The everlasting affection that Sweden has for cardamom and buns

Buns are to the Swedes what croissants are to the French: an everyday staple that epitomises the culture. They are consumed during the daily Swedish coffee break known as fika and can be found everywhere, from supermarkets and cafes to artisanal bakeries. There is even an annual celebration called Cardamom Bun Day, held on May 15.

Eating a cardamom bun (known as kardemummabulle) is a feast for the senses. The first thing you notice is its intricate braided design, dusted with cardamom and sugar. In close quarters, the heady scent of cardamom seduces you. Biting into a bun, you are met with a combination of textures—the crispy top layer breaks off to reveal a soft and buttery interior. The bottom is crisp and caramelised, where sugar and butter have pooled and crystallised while baking. As you eat it, the flavour of cardamom floods your tastebuds.

Buns are not the only Swedish sweet where green cardamom (elettaria cardamomum) is a key ingredient. Even though it is the third-most expensive spice in the world, cardamom is prolific in Swedish cuisine. It’s used year-round in waffles, pancakes, biscuits such as kardemummakakor (cardamom cookies), and cakes such as mjuk pepparkak (Swedish spice cake). It is consumed at Christmas in risgrynsgröt (rice porridge), baked rice pudding, and in drinks such as glogg (mulled wine), mumma (a Christmas drink featuring lager and stout), Falcons Julmumma (a brand of beer produced by Carlsberg Sverige), and Julmust (a seasonal soft drink featuring spices).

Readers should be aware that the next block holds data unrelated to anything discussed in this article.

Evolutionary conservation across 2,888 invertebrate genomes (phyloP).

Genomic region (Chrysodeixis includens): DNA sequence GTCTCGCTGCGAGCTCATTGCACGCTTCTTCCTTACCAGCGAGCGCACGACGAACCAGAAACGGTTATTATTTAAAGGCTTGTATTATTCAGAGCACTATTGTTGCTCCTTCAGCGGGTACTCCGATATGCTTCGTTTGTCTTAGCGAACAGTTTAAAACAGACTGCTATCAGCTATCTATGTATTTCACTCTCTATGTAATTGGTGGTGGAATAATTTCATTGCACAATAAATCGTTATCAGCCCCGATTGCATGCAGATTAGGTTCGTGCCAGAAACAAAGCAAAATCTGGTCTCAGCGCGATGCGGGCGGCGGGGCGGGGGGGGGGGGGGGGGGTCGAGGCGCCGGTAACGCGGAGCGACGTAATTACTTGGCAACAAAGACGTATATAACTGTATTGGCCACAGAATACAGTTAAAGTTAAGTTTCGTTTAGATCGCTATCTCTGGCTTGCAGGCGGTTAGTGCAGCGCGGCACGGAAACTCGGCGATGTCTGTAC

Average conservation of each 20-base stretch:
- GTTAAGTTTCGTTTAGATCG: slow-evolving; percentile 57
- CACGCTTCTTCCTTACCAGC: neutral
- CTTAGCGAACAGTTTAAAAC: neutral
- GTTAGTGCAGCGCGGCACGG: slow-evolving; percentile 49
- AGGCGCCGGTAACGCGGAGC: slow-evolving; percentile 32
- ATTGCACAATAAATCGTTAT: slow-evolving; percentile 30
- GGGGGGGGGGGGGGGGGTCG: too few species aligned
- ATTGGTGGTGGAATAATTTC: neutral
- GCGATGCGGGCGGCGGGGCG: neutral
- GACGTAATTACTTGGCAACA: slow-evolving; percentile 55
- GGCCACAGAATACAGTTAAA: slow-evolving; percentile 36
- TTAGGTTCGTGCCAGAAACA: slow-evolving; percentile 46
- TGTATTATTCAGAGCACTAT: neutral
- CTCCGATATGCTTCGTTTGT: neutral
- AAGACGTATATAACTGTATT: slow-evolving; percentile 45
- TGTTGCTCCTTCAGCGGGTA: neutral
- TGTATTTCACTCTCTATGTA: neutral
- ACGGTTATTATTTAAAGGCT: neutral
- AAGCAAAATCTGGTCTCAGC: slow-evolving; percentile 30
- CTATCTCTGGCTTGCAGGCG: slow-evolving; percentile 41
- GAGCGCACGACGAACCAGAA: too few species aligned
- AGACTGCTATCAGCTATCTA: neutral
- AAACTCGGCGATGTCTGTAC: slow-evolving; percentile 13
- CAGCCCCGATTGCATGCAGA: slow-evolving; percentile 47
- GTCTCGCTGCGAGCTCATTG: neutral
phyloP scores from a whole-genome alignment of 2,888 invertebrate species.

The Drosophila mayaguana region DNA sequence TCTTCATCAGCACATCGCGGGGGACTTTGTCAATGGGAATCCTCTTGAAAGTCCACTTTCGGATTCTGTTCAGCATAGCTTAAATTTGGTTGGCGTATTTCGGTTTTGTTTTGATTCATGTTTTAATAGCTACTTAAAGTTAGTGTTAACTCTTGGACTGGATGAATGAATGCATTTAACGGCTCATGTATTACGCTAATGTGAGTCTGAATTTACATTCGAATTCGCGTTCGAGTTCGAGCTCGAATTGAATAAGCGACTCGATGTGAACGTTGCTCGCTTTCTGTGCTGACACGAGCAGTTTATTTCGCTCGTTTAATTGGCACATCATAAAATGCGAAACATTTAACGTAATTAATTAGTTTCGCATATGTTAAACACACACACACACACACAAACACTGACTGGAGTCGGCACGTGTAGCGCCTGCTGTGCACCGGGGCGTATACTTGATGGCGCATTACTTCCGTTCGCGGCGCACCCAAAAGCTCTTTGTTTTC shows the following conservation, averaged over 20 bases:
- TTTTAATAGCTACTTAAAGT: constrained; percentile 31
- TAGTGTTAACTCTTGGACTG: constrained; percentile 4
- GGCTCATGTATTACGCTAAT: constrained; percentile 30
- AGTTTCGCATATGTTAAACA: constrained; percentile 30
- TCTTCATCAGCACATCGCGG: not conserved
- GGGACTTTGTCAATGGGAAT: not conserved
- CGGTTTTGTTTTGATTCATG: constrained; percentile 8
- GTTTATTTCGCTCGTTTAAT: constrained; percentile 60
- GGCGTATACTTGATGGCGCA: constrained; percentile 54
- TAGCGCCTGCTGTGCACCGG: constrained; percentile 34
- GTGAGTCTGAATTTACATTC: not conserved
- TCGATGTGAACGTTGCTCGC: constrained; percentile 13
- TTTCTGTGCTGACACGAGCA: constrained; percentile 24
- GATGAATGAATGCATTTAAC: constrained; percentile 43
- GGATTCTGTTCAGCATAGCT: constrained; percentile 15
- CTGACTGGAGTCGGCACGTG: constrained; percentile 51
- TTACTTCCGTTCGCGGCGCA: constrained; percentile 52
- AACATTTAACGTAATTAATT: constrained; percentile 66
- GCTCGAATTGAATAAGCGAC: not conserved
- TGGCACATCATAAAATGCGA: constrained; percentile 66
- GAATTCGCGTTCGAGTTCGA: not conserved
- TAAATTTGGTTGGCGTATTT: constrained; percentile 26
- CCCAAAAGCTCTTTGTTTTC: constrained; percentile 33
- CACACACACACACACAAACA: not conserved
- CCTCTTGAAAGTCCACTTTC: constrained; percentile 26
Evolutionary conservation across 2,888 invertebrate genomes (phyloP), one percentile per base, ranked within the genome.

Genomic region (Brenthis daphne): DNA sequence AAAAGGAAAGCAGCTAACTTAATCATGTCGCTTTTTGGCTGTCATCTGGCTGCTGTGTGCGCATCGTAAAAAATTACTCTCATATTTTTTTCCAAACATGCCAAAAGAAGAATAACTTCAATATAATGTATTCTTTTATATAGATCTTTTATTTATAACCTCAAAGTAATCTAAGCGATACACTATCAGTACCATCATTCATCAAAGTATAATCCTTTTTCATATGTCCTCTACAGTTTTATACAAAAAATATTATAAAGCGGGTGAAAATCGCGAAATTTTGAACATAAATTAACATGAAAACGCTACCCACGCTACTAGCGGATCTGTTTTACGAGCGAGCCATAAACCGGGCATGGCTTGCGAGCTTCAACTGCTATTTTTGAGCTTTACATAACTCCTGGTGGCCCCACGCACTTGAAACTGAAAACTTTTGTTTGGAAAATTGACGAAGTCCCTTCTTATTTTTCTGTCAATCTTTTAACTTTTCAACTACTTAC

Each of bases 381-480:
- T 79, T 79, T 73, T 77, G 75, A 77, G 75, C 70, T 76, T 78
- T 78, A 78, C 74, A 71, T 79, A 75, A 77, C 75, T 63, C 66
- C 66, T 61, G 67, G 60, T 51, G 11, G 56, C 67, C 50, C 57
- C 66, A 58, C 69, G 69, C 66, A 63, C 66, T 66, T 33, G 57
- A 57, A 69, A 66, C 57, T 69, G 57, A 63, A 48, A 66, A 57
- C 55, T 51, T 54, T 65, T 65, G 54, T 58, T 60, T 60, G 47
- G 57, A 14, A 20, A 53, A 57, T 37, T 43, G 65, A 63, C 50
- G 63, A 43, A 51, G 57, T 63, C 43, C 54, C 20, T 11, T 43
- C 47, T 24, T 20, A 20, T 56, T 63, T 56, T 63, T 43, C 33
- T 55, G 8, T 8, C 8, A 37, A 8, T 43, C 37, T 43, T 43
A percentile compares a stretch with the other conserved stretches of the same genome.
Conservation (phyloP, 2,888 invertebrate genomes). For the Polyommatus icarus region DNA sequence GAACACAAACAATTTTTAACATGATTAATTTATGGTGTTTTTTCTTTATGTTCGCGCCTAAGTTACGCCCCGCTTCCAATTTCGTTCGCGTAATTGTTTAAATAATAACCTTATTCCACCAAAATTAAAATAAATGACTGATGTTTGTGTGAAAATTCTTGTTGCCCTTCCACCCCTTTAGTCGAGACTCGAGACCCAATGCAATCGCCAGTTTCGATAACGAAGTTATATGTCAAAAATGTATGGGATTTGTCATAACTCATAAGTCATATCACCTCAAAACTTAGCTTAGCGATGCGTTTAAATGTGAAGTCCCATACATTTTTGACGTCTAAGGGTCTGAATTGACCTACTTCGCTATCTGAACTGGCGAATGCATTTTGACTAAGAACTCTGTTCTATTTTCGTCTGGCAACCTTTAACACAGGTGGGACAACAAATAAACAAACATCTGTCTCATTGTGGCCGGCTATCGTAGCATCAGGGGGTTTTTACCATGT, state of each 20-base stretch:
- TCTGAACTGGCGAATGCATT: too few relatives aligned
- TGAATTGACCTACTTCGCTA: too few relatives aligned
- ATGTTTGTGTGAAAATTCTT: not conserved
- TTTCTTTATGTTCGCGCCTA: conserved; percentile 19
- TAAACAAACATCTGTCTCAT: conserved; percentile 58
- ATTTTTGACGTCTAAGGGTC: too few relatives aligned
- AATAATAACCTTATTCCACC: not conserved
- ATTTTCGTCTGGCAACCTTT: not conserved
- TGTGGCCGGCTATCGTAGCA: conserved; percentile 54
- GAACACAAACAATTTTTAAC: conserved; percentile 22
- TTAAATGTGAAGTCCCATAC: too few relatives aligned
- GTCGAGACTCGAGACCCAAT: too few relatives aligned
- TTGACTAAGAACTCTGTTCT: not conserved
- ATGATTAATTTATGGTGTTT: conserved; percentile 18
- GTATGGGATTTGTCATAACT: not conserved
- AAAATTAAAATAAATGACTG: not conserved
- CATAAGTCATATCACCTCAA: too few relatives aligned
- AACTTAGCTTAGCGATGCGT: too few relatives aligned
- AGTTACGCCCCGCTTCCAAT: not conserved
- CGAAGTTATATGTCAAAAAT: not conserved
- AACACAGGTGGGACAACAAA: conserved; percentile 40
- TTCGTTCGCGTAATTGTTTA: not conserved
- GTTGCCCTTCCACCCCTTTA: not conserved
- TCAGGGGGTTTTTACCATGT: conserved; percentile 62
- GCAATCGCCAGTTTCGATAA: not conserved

Culinary archaeologist Daniel Serra, who co-wrote the book An Early Meal: A Viking Age Cookbook and Culinary Odyssey, believes that cardamom first became of interest in Scandinavia in the 13th century for both its medicinal and culinary use, as documented in the old cookbook Libellus de Arte Coquinaria. “There was an idea in medieval medical practices that cardamom was good for you when it was cold, which makes sense because it would be of interest in a cold climate like ours.”

However, a lack of historical records means it is not known exactly how and when cardamom was first used in Sweden, but written documentation shows that the spice entered the country’s lexicon in the 16th century. And while there are different theories as to how cardamom made its way from the Indian subcontinent, where it originated, to Sweden, no one knows the exact route or means.

Ulrika Torell, a curator at The Nordic Museum in Stockholm and author of Sugar and Sweet Things: A Cultural-Historical Study of Sugar Consumption in Sweden, added, “Cardamom appears in several recipes for seasoning wine, spirits, and confectionery from at least the 16th century, but was probably used earlier as well.”

Despite cardamom being documented in Sweden some 500 years ago, it took much longer for the spice to be widely consumed. The establishment of commercial trading by the Swedish East India Company with India, China, and the Middle East in the 18th century increased the availability of spices in Sweden, according to Elisabeth Johansson, pastry chef and judge on The Great Swedish Bake Off. Johansson is also a judge for Sweden’s annual Pastry Chef of the Year competition.

Johansson noted that cardamom was featured in several recipes in the book Helpful Guide in Housekeeping for Young Women by Casja Warg in 1755. Nonetheless, cardamom and other spices were consumed primarily by the wealthy.